We need YOU and your organisation to take action and give your support to the ITUC campaign for peace and support of the NPT! Most important of all is to collect as many signatures as possible, either on the on-line-petition or on paper. All paper versions must be sent to the ITUC at the latest February 1st 2010. You can download the “Signature book” for collecting the petitions on paper here.

The petition os also present on Facebook. Search for “No to Nuclear Weapons” and you will find it.

SIGN NOW and don’t forget to get as many other people as possible also to sign!

Illustration de l´article

There is also the possibility to apply for A-bomb campaign materials from the Hiroshima Peace and Culture Foundation – these materials (posters and videos) can be used for example in workshops or seminars.

ITUC also supports Mayors for Peace (MFP) in their vision for a world free of nuclear weapons in 2020. You can also contact MFP to seek collaboration in the campaign in your country. Here is the list of mayors already in the network.

Friday, July 10, 2009

Howard's construction code ditched

ACTU Secretary Jeff Lawrence said the new Implementation Guidelines released by Workplace Relations Minister Julia Gillard would restore the national construction code to its original purpose of encouraging ethical tendering practices.

"Procurement policies such as the National Code of Practice for the Construction Industry should be consistent with the Government’s other policy objectives.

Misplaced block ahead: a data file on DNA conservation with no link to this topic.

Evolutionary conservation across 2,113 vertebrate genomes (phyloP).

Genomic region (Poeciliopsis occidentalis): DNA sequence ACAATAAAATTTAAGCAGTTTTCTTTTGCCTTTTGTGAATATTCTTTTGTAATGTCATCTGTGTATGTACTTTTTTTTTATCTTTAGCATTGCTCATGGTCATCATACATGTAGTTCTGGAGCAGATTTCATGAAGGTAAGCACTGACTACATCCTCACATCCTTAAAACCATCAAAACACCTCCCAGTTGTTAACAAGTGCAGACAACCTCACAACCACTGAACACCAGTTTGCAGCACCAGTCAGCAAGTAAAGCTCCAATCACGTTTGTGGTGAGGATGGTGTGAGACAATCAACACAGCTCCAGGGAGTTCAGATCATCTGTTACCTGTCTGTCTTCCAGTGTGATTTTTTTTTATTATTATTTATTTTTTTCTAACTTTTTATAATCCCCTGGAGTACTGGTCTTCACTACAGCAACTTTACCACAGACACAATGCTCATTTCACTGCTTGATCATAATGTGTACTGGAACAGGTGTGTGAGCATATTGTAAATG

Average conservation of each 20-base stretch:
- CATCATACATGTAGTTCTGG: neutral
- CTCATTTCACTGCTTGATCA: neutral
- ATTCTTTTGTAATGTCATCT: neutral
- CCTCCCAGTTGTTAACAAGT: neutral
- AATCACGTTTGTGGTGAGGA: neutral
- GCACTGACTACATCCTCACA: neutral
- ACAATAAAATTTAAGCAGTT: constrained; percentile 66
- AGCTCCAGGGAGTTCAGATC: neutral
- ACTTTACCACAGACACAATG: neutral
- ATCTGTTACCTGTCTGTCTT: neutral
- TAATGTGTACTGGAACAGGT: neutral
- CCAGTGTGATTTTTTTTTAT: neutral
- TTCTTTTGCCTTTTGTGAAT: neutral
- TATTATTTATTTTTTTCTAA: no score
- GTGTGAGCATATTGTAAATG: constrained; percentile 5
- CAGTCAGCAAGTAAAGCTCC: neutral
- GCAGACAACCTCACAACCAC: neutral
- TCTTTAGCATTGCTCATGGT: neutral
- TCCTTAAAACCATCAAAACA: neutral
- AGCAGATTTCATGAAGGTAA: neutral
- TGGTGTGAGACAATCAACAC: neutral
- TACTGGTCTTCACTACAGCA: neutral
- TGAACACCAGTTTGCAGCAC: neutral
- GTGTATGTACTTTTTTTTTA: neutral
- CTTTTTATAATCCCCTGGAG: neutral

"With the demise of WorkChoices and beginning of the new ‘Fair Work’ industrial relations laws on 1 July, the guidelines were totally out of kilter with Government policy and effectively obsolete.

"Under the Howard Government, procurement in construction became another arm of WorkChoices. The revised code brings it into alignment with the new IR laws."

ACTU Secretary Jeff Lawrence said the new guidelines are timely considering Federal and State Governments plan to spend billions of dollars over the next few years on major infrastructure projects around the nation.

"The building and construction industry employs about 900,000 hard-working Australians and will play a key role in Australia’s economic recovery," Mr Lawrence said.

"Unions particularly welcome the new emphasis on the employment and training of apprentices in the revised guidelines.

"The revised guidelines seek to encourage more employment of young people in one of the nation’s most important industries.

"The support for more apprentices in the industry is a positive example of how Government purchasing can be used to secure objectives for maximum community benefit."


Thursday, July 09, 2009

Howard role in pay freeze